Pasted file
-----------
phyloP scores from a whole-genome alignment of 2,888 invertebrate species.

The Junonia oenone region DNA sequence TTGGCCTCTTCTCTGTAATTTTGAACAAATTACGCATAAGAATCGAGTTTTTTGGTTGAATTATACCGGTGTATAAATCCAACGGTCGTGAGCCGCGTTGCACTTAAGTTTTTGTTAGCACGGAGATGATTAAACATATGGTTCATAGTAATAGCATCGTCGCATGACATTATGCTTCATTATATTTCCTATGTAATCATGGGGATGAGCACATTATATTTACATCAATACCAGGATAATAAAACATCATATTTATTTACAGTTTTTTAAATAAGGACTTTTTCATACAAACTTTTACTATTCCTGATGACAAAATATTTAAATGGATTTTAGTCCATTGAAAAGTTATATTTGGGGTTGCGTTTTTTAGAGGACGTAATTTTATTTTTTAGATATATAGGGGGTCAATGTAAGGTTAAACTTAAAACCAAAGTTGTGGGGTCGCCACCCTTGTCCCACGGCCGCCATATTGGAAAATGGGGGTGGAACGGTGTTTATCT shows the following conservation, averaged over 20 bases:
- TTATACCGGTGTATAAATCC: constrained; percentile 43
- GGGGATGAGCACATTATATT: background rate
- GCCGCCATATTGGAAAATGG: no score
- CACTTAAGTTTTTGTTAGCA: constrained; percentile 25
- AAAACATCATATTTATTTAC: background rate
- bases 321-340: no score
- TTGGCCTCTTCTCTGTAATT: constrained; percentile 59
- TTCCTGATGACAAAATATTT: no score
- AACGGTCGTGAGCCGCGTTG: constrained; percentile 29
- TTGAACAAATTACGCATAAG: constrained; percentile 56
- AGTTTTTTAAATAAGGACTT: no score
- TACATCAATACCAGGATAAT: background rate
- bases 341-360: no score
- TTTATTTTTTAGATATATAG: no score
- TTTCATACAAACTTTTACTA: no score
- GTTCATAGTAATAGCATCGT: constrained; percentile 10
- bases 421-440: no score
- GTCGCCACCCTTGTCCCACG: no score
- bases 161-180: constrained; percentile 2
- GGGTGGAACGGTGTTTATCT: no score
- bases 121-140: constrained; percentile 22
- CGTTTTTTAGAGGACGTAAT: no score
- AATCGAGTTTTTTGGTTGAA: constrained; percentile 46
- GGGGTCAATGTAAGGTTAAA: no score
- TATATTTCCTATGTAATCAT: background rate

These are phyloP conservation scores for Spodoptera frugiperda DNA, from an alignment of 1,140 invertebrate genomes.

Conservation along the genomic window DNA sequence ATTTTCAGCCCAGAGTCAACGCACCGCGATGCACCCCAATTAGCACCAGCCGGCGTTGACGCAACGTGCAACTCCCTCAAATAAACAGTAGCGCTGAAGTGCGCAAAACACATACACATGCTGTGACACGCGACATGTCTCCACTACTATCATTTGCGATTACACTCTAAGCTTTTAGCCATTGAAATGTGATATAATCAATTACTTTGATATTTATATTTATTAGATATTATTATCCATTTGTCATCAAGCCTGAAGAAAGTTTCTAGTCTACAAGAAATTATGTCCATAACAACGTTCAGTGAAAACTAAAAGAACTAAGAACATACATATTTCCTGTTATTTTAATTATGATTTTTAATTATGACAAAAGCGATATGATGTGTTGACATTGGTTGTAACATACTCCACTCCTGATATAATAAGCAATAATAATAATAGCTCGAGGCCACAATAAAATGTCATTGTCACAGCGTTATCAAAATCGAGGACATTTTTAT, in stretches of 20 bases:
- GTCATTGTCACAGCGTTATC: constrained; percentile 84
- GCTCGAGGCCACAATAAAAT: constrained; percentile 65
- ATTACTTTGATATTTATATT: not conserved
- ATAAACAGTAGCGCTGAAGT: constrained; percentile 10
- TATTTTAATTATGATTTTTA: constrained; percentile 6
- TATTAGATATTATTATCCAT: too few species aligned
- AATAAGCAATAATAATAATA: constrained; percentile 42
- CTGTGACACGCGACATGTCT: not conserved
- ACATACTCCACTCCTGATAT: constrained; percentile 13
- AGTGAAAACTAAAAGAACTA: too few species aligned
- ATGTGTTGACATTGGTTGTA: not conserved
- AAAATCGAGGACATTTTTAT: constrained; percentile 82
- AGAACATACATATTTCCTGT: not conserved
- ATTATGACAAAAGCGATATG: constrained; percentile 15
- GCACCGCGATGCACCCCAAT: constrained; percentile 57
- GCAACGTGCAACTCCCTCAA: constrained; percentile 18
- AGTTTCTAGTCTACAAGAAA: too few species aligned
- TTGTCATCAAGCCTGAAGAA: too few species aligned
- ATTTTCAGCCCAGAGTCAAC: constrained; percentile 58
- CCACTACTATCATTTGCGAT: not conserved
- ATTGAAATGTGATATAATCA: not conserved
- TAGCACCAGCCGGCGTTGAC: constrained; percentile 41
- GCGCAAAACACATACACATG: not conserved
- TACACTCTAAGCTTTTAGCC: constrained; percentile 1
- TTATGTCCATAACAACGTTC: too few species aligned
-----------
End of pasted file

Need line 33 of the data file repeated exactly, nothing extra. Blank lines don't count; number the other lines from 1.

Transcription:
- ATAAACAGTAGCGCTGAAGT: constrained; percentile 10